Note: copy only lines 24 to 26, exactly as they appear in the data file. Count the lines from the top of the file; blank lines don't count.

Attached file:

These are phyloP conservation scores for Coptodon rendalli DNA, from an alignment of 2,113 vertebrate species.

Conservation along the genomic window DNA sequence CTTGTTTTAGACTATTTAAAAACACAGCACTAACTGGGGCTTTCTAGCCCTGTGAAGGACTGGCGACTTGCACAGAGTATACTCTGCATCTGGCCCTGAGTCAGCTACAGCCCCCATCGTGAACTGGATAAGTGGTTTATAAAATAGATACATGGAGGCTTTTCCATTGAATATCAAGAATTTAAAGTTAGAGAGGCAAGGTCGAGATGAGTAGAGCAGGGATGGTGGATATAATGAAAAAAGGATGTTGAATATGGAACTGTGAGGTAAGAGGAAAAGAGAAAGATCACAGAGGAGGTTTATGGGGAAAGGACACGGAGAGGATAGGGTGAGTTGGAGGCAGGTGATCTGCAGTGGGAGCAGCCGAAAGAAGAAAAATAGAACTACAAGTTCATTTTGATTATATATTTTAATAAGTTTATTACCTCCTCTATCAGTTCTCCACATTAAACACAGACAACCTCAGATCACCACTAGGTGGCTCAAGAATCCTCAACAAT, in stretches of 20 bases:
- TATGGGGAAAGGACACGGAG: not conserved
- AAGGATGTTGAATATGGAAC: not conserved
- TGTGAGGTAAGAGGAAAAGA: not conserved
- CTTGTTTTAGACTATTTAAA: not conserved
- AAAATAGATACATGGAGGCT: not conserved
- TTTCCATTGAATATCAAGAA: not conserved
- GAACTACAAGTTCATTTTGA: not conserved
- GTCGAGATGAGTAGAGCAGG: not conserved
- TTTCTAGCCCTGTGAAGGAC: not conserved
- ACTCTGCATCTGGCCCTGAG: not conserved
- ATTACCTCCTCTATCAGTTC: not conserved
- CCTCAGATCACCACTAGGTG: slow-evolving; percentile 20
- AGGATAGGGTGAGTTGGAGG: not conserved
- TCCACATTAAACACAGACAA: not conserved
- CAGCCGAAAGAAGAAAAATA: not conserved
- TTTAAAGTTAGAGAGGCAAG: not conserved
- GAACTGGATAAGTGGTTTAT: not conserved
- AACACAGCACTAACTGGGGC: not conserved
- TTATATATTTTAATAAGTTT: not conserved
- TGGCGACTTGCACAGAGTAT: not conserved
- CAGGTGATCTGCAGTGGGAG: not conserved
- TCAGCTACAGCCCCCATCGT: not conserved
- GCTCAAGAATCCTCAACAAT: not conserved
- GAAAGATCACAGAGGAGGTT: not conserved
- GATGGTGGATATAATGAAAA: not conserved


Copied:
- TCAGCTACAGCCCCCATCGT: not conserved
- GCTCAAGAATCCTCAACAAT: not conserved
- GAAAGATCACAGAGGAGGTT: not conserved